Read more: http://www.laboratoryequipment.com/news/2014/09/light-source-chips-can-be-tuned
Sharks Inspire Hospital Surfaces to Cut Infections
Transmission of bacterial infections, including MRSA and MSSA could be curbed by coating hospital surfaces with microscopic bumps that mimic the scaly surface of shark skin, according to research published in BioMed Central’s open access journal Antimicrobial Resistance and Infection Control.
The study modeled how well different materials prevented the spread of human disease bacteria through touching, sneezes or spillages. The micro-pattern, named Sharklet, is an arrangement of ridges formulated to resemble shark skin. The study showed that Sharklet harbored 94 percent less MRSA bacteria than a smooth surface, and fared better than copper, a leading antimicrobial material. The bacteria were less able to attach to Sharklet’s imperceptibly textured surface, suggesting it could reduce the spread of superbugs in hospital settings.
Read more: http://www.laboratoryequipment.com/news/2014/09/sharks-inspire-hospital-surfaces-cut-infections
Chin Strap Harvests the Power of Chewing
A chin strap that can harvest energy from jaw movements has been created by a group of researchers in Canada.
It is hoped that the device can generate electricity from eating, chewing and talking, and power a number of small-scale implantable or wearable electronic devices, such as hearing aids, cochlear implants, electronic hearing protectors and communication devices.
Read more: http://www.laboratoryequipment.com/news/2014/09/chin-strap-harvests-power-chewing
Chopin Had TB, Maybe Lung Disease
The preserved heart of composer Frederic Chopin contains signs of tuberculosis and possibly some other lung disease, medical experts said today. The findings seem to corroborate Chopin’s 1849 death certificate, which said the Polish-born musician died at the age of 39 in Paris from TB.
He rests in Paris, but in keeping with a Romanticism-era practice his heart was brought to Warsaw, where he grew up, and is kept as a national relic inside a pillar at The Holy Cross Church. Held in two cases and a sealed crystal glass jar, it was inspected in April by forensic and genetic experts to check the state of the preservation.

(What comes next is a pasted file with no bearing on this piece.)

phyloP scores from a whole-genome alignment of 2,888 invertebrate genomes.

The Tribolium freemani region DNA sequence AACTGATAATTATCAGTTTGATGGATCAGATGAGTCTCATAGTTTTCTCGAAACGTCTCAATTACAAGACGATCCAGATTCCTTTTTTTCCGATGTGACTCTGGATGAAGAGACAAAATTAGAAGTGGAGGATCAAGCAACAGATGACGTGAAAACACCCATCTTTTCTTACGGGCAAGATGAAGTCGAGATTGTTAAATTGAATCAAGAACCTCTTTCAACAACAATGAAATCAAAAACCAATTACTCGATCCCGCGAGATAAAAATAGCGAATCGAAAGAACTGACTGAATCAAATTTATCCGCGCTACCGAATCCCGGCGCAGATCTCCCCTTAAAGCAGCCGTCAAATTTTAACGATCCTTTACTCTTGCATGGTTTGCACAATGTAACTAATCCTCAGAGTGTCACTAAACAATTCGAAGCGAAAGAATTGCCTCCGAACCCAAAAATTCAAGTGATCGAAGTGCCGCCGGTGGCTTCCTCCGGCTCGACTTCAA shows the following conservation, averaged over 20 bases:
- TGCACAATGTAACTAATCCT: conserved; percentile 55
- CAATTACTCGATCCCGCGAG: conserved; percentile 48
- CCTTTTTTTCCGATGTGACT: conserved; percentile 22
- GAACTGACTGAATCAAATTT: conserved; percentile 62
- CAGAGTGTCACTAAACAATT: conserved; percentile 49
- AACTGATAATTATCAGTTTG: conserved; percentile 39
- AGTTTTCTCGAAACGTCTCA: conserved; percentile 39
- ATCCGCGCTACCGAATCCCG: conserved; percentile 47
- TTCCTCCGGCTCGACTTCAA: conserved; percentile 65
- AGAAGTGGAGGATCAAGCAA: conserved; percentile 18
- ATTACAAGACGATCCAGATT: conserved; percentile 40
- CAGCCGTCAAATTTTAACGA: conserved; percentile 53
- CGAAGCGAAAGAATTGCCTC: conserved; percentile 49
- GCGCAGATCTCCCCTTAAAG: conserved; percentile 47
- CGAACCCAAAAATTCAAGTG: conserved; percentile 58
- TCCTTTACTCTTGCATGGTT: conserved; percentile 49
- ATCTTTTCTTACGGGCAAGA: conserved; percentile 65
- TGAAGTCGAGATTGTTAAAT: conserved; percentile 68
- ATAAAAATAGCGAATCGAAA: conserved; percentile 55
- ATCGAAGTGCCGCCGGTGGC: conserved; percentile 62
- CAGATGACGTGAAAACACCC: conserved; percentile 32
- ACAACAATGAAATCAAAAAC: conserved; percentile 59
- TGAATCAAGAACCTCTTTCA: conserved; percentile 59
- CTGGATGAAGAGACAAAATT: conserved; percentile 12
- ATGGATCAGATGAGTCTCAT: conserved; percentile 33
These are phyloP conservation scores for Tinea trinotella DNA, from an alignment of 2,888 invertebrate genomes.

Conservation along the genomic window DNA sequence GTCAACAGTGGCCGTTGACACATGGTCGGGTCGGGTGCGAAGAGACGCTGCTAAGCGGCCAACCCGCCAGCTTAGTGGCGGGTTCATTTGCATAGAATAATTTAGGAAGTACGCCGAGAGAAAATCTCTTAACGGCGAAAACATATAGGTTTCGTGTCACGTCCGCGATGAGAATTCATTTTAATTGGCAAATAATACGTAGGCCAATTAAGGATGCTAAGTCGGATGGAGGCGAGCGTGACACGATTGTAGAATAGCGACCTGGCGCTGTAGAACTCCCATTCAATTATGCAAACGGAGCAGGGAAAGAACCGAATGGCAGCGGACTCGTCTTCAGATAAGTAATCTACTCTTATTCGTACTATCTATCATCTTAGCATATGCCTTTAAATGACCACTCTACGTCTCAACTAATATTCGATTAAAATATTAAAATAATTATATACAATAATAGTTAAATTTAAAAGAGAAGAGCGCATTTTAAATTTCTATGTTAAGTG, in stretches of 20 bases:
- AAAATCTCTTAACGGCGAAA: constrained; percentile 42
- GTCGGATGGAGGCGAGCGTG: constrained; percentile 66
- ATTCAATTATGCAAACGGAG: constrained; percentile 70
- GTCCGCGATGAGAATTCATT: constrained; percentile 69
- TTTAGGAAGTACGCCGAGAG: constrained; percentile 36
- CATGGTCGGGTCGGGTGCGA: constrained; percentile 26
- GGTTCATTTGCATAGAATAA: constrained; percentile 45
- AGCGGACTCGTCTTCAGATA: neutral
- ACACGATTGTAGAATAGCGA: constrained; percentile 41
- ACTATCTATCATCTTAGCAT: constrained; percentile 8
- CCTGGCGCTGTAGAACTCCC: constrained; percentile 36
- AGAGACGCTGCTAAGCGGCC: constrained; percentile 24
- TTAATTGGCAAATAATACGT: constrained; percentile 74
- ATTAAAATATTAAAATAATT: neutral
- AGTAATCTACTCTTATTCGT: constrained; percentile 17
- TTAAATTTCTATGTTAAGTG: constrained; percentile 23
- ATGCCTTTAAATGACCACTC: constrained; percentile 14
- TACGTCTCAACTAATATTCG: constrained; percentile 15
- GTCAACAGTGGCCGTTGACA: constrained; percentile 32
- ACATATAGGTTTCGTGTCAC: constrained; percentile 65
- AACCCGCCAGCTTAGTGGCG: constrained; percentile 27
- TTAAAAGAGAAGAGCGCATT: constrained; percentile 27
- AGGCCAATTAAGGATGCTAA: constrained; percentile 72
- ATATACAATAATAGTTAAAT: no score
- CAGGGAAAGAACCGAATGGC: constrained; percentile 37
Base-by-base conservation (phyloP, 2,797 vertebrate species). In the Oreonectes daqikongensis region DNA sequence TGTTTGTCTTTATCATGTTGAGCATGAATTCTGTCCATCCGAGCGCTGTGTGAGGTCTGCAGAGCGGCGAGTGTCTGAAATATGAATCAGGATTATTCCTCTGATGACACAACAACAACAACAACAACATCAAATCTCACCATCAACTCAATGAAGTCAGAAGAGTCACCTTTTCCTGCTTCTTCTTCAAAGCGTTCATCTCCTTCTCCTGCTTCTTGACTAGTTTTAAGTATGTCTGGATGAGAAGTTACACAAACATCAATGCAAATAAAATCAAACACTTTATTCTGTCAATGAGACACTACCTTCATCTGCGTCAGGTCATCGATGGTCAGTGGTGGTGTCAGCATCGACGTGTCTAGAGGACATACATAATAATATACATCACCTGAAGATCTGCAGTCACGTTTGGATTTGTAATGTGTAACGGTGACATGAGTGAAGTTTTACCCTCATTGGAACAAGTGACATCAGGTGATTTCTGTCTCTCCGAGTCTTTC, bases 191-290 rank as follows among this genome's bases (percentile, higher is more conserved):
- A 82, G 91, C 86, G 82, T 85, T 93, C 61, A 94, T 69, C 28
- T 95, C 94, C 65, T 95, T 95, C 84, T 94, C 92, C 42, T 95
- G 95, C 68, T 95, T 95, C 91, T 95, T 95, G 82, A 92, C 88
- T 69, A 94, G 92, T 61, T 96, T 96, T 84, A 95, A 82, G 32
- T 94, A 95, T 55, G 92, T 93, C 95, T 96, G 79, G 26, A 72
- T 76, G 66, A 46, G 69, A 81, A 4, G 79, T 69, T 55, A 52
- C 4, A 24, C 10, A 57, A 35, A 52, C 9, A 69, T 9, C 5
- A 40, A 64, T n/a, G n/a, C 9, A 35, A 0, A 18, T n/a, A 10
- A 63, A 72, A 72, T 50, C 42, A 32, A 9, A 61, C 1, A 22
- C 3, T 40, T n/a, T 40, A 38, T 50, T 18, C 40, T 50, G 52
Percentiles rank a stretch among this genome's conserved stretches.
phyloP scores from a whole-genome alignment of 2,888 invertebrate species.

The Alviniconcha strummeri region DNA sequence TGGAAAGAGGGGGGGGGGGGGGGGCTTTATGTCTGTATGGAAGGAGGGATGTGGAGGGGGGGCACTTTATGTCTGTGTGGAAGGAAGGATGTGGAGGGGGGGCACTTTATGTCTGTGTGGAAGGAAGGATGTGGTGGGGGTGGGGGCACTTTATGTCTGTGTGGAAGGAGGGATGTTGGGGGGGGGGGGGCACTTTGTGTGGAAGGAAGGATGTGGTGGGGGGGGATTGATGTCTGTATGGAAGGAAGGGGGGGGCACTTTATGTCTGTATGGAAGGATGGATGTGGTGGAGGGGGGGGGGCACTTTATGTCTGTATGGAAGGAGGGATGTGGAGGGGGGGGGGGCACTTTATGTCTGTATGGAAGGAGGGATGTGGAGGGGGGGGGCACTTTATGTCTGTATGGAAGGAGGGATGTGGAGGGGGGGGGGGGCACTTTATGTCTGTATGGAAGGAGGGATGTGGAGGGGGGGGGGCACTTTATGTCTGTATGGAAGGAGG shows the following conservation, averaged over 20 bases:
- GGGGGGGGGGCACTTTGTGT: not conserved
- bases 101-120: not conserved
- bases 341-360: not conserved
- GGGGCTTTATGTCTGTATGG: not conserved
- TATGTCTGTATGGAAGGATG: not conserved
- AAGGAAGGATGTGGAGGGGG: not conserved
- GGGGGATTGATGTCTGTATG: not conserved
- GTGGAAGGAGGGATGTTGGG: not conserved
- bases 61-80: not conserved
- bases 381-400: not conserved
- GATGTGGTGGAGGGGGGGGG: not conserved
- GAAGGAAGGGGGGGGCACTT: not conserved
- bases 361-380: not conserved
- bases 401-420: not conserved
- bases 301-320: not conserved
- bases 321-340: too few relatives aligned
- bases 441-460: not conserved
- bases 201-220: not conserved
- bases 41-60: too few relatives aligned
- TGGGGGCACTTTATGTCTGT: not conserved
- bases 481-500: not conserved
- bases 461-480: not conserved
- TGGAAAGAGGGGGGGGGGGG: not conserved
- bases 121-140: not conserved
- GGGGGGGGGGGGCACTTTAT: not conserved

Read more: http://www.laboratoryequipment.com/news/2014/09/chopin-had-tb-maybe-lung-disease
Nanoscience Tastes Wine
One sip of a perfectly poured glass of wine leads to an explosion of flavors in your mouth. Researchers at Aarhus Univ. have now developed a nanosensor that can mimic what happens in your mouth when you drink wine. The sensor measures how you experience the sensation of dryness in the beverage.
When wine growers turn their grapes into wine, they need to control a number of processes to bring out the desired flavor in the product that ends up in the wine bottle. An important part of the taste is known in wine terminology as astringency, and it is characteristic of the dry sensation you get in your mouth when you drink red wine in particular. It is the tannins in the wine that bring out the sensation that – otherwise beyond compare – can be likened to biting into an unripe banana. It is mixed with lots of tastes in the wine and feels both soft and dry.
Read more: http://www.laboratoryequipment.com/news/2014/09/nanoscience-tastes-wine
Report Finds Child Mortality Rates Falling
New data from the UN show that under-five mortality rates have dropped by 49 percent between 1990 and 2013. The average annual reduction has accelerated – in some countries it has even tripled – but overall progress is still short of meeting the global target of a two-thirds decrease in under-five mortality by 2015.
New estimates in Levels and Trends in Child Mortality 2014 show that in 2013, 6.3 million children under five died from mostly preventable causes, around 200,000 fewer than in 2012, but still equal to nearly 17,000 child deaths each day.
Read more: http://www.laboratoryequipment.com/news/2014/09/report-finds-child-mortality-rates-falling
Radiosurgery Tech Provides Better Treatment, Less Discomfort
A new stereotactic radiosurgery system provides the same or a higher level of accuracy in targeting cancer tumors – but offers greater comfort to patients and the ability to treat multiple tumors at once – when compared to other radiation therapy stereotactic systems, according to researchers at the Henry Ford Health System.
The study shows the Edge Radiosurgery Suite is able to target cancer tumors within one millimeter, providing sub-millimeter accuracy with extreme precision.
Read more: http://www.laboratoryequipment.com/news/2014/09/radiosurgery-tech-provides-better-treatment-less-discomfort
California Requires Permits for Self-driving Cars
Computer-driven cars have been testing their skills on California roads for more than four years — but until now, the Department of Motor Vehicles wasn’t sure just how many were rolling around.
That changed this week, when the agency issued testing permits that allowed three companies to dispatch 29 vehicles onto freeways and into neighborhoods — with a human behind the wheel in case the onboard computers make a bad decision.
Read more: http://www.laboratoryequipment.com/news/2014/09/california-requires-permits-self-driving-cars